Here’s a round-up of the week’s top drone news, designed to capture the military, commercial, non-profit, and recreational applications of unmanned aircraft.
Retro Drone Crash
Retired military fighter jets sometimes get a second life as flying robot targets. F-4 Phantoms, the dominant U.S. fighter jet during the Vietnam War, are now commonly converted into drones and used as dummy targets, with the designation QF-4. One of these crashed near White Sands National Monument in Southern New Mexico this morning, prompting officials to close the monument.
Concept Car Comes With Onboard Drone
Made by France’s Renault, this Kwid concept car includes a quadcopter that can be piloted by passengers. Concept cars are inherently gimmicky, and this is no exception. In the video below, the drone does less scouting the road ahead (a totally useful thing car drones could do) and instead spends all its time navigating the curves and interior of the Kwid.
Watch this weird concept video about it below:
Drone Journalism Stymied At Home, Allowed Abroad
People in Hartford, Conn., questioned a man who was operating a drone near the scene of a car crash, and the FAA launched an investigation into his actions. Right now, private use of drones is legal, but commercial use is forbidden by the FAA without express permission. This includes the use of drone for journalism, though first amendment advocates argue otherwise.
Journalists in other countries don’t have to worry about the FAA forbidding their drone use. The Sunday, the Salvadoran newspaper La Prensa Gráfica used a drone to record people lining up to vote for the presidential election.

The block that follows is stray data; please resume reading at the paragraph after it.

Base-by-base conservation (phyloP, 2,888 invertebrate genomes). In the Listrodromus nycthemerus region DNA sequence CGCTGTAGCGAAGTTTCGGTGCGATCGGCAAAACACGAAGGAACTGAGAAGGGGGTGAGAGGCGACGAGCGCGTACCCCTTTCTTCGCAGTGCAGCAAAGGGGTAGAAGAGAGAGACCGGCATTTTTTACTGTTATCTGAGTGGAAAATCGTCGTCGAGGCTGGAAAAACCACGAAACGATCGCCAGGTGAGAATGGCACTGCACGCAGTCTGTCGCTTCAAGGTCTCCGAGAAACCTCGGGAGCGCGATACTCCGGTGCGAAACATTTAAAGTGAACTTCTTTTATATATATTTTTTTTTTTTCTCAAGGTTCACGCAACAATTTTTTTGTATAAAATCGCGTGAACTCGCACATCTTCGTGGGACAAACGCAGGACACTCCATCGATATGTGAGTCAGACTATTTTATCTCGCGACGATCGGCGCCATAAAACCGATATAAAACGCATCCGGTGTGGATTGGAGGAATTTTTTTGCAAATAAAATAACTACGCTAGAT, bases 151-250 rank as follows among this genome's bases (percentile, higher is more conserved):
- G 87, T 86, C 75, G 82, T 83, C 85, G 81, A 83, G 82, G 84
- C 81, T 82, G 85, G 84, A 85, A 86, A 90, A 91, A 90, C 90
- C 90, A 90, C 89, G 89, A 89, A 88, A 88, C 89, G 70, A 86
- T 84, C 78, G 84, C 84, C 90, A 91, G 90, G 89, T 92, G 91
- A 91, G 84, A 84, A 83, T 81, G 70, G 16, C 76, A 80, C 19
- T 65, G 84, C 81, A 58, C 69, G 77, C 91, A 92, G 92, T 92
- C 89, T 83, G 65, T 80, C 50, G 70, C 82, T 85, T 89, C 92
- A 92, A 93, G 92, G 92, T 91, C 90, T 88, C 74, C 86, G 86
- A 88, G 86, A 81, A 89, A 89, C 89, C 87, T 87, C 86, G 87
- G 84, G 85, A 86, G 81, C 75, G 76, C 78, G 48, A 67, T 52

Because ReRoll is a survival game, the vast space of Earth and the distances between people are important. It’s an ambitious undertaking, and likely the game will begin before the whole world is mapped, but eventually, hiding from enemies in the vast tracts of Siberia may become a viable strategy.
Watch a video explaining the mapping and the game below:
The Former Governor Of Minnesota Is Hiding From Drones In Mexico
Jesse Ventura, formerly a professional wrestler and governor of Minnesota, appeared on national television as one of many talking heads debating the state of the middle class in America. Ventura, though, was nowhere in America. As he told the host and fellow panelists, he was in Mexico, hiding from U.S. drones. Unfortunately for him, the United States has used both manned aircraft and drones to help Mexican police, so he’s actually more likely to be found by an American drone in Mexico than he is within the lower 48. Also, going on national television isn’t really a great strategy for staying hidden.